Unusually, the route for tonight was posted in advance through an email from the Cap’n to the Warts. There was a reaction from John D who posted an account of a similar outing two years ago from Midhope. Then, there was mention of slimy, slippery slopes encountered in escaping from Ewden Beck/Candlerush and the need for exhausting high knee lifts to cross the moor to Tom’s tree. Despite this and the current weather forecast for fog and a “feels like temperature” of about -5⁰C, eleven Warts did arrive in the full moon at the bend in the Midhope road. Whether it was because of these reports or because there was whiff of rebellion in the air (the full moon?), there was a change to the pre-planned wander. We were promised more running (gasp!) and on tracks (double gasp!). This triggered a mild comment, surely jogging, not running? On this, there was some degree of agreement though Ian W and his Lincoln friend (both young bloods) indicated their wish to elevate themselves to running and duly ran, adding an extra checkpoint at Mickleden Pond to which the rest of us didn’t aspire.
Bob’s alternative did not disappoint, as we ran (yes, at least we thought it was) up the track by Sugden Clough in and out of the moonlight and into the mist. Happily, there was a crackle and sparkle of frost on the damp grassy track to make the running (?) more bearable. It couldn’t last, of course. We reached the blue matting track which proved to be even more slippery than the aforementioned Ewden Beck escape slope so, to maintain some sort of balance and dignity, walking next to it was the answer. We descended in this way until the serious bog where, thoughtfully the blue matting had been reinforced with a se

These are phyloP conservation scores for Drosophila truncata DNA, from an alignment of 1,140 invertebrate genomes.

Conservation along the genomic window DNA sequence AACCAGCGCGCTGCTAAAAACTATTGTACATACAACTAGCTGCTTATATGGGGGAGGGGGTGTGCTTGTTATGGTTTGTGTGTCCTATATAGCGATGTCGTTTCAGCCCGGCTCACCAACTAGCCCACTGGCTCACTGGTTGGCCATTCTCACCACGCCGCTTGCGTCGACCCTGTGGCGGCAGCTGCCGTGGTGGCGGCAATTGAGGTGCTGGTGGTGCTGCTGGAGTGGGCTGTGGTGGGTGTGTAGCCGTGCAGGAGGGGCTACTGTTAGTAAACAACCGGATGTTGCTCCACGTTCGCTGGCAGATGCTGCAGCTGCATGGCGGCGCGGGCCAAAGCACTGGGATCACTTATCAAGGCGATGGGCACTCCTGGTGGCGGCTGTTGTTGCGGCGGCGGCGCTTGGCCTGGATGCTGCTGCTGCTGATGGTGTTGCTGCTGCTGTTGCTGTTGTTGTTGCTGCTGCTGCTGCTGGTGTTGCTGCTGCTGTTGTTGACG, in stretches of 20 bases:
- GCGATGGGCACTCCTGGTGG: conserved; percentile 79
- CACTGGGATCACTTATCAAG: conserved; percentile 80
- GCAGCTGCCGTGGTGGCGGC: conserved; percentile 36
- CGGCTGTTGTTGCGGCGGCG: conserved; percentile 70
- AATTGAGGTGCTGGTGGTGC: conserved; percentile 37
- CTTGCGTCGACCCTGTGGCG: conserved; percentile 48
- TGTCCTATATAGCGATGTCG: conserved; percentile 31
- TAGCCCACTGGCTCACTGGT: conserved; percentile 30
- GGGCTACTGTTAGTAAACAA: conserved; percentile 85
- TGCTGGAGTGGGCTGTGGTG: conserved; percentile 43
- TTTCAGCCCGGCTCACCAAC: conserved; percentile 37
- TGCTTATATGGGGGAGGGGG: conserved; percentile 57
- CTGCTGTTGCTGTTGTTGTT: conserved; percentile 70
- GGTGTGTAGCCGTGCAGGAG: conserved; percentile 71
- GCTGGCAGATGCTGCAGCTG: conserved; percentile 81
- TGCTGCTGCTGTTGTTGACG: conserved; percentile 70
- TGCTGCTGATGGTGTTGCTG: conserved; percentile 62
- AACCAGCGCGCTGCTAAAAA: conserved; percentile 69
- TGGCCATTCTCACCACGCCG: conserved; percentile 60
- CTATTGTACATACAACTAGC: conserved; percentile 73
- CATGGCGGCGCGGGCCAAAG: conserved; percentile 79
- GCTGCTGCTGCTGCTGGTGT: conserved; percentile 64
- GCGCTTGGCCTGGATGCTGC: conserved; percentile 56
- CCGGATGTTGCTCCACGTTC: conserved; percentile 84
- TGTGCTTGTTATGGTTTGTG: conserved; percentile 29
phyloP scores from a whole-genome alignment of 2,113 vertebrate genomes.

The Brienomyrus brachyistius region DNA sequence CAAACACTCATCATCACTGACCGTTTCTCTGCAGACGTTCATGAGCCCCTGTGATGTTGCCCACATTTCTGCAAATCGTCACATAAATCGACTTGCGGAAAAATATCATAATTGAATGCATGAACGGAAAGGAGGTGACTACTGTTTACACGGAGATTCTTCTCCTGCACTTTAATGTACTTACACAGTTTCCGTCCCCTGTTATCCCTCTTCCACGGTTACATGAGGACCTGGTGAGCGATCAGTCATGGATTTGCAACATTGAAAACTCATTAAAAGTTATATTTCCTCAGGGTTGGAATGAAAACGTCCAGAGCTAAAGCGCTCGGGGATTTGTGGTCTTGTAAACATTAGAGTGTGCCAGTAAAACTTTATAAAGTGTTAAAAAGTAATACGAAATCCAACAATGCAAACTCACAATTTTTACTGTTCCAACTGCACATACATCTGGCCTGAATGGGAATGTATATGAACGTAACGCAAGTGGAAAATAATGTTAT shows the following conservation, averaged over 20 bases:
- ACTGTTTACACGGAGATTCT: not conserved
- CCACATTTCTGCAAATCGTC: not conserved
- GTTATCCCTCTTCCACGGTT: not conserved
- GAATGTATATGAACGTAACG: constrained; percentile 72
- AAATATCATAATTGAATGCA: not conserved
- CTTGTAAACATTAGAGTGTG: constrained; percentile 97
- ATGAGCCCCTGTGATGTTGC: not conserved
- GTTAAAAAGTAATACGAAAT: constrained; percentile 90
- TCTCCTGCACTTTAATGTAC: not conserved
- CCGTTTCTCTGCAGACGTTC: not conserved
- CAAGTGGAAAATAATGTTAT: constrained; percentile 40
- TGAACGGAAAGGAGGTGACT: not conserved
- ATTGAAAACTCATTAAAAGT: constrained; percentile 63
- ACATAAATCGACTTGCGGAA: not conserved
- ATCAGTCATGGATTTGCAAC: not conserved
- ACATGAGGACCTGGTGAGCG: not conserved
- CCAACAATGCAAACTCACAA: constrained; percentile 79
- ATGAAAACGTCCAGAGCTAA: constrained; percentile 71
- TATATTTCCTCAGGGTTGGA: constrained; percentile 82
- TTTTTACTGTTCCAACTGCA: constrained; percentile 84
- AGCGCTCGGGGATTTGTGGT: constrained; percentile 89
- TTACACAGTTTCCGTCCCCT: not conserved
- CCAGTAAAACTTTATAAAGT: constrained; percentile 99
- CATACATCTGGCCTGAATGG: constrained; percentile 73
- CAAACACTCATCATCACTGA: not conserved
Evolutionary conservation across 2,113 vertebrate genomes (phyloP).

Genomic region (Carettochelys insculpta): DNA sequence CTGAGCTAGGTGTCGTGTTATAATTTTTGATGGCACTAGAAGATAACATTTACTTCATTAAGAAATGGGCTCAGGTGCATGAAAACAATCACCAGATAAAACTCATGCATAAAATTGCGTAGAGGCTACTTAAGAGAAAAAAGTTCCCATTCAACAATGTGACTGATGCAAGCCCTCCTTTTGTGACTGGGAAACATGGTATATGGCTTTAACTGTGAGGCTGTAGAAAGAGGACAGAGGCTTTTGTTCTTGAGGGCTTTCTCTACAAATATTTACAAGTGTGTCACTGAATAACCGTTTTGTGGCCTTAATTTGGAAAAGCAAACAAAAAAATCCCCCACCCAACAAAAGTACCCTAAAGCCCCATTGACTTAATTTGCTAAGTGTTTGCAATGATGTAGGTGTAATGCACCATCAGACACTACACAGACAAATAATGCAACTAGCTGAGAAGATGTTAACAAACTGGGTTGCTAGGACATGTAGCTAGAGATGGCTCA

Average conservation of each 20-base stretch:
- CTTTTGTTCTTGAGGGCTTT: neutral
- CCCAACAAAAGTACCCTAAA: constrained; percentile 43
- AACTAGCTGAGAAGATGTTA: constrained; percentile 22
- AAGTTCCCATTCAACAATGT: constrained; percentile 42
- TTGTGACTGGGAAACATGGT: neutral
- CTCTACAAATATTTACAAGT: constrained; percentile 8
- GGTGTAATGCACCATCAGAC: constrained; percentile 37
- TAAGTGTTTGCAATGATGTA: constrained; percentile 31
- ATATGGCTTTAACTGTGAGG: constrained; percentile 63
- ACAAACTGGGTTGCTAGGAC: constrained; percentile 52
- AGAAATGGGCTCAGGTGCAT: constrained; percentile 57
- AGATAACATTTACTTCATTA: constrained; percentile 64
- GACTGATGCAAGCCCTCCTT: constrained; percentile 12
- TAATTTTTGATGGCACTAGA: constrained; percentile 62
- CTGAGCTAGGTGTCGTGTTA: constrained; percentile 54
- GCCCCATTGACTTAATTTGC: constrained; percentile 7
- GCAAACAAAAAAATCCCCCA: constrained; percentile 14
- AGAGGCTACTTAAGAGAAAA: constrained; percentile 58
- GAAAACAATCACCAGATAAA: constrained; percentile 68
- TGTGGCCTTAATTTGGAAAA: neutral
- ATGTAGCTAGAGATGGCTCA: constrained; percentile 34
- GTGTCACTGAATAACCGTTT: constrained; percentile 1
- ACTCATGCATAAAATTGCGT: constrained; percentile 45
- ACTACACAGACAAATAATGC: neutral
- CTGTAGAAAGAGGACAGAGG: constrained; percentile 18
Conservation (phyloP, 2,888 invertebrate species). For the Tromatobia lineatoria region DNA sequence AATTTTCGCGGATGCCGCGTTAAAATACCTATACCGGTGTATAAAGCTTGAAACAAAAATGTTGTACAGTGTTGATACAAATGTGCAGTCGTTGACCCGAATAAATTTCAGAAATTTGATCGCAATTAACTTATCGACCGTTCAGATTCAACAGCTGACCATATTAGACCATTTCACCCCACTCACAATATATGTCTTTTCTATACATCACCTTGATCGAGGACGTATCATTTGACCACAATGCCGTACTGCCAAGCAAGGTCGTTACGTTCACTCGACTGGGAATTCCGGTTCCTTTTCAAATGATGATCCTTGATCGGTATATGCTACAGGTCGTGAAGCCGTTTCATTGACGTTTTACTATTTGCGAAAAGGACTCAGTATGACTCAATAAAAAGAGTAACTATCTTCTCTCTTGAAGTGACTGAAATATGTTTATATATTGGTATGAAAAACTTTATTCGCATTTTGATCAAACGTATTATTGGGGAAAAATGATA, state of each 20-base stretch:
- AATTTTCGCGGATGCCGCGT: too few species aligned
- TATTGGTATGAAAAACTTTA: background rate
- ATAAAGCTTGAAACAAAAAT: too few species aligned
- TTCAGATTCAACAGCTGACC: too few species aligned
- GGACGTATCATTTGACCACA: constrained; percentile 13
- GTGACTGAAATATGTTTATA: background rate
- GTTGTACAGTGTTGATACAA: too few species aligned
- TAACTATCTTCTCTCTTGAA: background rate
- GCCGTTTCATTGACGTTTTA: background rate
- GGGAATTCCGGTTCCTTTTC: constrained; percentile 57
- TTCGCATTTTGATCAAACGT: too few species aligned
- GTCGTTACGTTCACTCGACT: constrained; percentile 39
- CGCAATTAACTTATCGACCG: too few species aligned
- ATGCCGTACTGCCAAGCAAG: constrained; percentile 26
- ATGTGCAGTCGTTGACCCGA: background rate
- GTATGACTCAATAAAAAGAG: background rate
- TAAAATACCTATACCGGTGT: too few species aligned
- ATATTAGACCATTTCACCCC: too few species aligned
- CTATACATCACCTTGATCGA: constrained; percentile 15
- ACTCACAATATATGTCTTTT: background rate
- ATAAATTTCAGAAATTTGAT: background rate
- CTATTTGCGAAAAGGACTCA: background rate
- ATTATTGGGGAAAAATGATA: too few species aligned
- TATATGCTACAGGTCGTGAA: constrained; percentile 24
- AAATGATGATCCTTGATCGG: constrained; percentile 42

ries of very slippery logs. Of the many talents Warts have, I don’t think log rolling is amongst them though, given their many eccentricities it wouldn’t surprise me if there was at least one log roller. Anyway, there wasn’t one in this eleven so we continued our walking at the side of the track and we were almost relieved to leave it and go on to the general heathery bog towards Outer Edge trig. It’s a surprisingly long way there, especially at mainly walking pace; when we arrived no whisky nor sweeties were taken such was our dedication to serious running. To ration the enjoyment of slippage, the return from the trig avoided the blue matting and logs and replaced it with some enjoyable deep and knarly groughs until the track and the moonlight emerged from the mist and, then, full speed ahead. Phew!
The post outing analysis at The Horns confirmed that, indeed we did a bit more running but managed to include some of the elements of a traditional Warts’ run. So, another successful Warts’ trip.
© Dark Peak Fell Runners 2020
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